Emotion regulation and heterogeneity in attention-deficit/hyperactivity disorder

Erica D. Musser, Hilary S. Galloway-Long, Paul J. Frick, Joel T. Nigg

Research output: Contribution to journalArticlepeer-review

91 Scopus citations


Objective: How best to capture heterogeneity in attention-deficit/ hyperactivity disorder (ADHD) using biomarkers has been elusive. This study evaluated whether emotion reactivity and regulation provide a means to achieve this. Method: Participants were classified into three groups: children with ADHD plus low prosocial behavior (hypothesized to be high in callous/unemotional traits; n = 21); children with ADHD with age-appropriate prosocial behavior (n = 54); and typically developing children (n = 75). Children completed a task with four conditions: negative induction, negative suppression, positive induction, and positive suppression of affect. The task required children to view an emotion-laden film clip, while either facially mimicking (induction) or masking (suppression) the emotion of the main character. Parasympathetic and sympathetic nervous system activity were assessed via respiratory sinus arrhythmia (RSA) and cardiac pre-ejection period (PEP), respectively. Symptoms of anxiety, conduct, and oppositional defiant disorders were treated as covariates. Results: The ADHD-typical-prosocial group displayed atypically elevated parasympathetic reactivity (emotion dysregulation) during positive induction, along with increased sympathetic activity (elevated arousal) across conditions. In contrast, the ADHD-low-prosocial group displayed reduced parasympathetic reactivity and reduced sympathetic activity (low emotional arousal) across baseline and task conditions. Thus, both ADHD groups had altered patterns of autonomic functioning, but in two distinct forms. Conclusion: Although ADHD is heterogeneous clinically, results suggest that ADHD is also heterogeneous with regard to physiological indices of emotion and regulation. Future studies of emotion, regulation, and ADHD should take this into account. Further study of physiological responding in ADHD may yield clinically and etiologically distinct domains or groups.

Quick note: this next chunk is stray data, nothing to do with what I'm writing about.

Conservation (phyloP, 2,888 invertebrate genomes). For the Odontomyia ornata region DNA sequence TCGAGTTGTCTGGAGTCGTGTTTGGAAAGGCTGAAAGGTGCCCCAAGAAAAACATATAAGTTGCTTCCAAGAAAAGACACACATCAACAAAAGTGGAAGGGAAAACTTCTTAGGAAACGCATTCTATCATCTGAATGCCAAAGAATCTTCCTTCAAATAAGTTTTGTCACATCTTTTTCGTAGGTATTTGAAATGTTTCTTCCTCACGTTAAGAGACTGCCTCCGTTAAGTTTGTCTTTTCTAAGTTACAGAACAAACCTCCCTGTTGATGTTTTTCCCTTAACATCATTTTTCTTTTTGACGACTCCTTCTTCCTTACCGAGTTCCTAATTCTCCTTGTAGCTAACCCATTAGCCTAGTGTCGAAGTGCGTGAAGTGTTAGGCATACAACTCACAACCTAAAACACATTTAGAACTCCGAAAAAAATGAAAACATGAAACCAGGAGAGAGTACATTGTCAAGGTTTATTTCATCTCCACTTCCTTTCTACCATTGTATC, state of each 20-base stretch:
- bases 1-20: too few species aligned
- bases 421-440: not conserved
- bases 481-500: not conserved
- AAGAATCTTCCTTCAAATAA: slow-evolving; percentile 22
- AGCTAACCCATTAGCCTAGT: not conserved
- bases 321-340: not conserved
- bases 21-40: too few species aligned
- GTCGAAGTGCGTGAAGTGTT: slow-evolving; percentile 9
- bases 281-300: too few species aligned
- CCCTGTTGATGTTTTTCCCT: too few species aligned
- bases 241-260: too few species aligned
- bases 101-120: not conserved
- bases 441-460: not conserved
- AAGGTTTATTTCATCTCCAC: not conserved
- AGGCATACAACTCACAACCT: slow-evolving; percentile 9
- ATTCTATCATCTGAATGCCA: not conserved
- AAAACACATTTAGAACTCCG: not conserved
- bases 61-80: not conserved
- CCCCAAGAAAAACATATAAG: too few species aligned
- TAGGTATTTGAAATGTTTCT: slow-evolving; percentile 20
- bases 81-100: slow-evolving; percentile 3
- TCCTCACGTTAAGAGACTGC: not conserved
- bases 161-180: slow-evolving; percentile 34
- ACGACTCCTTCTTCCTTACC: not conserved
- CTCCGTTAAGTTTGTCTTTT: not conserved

Original languageEnglish (US)
Pages (from-to)163-171.e2
JournalJournal of the American Academy of Child and Adolescent Psychiatry
Issue number2
StatePublished - Feb 2013


  • attention-deficit/hyperactivity disorder
  • autonomic nervous system
  • callous/unemotional traits
  • emotion regulation
  • emotionality

ASJC Scopus subject areas

  • Developmental and Educational Psychology
  • Psychiatry and Mental health


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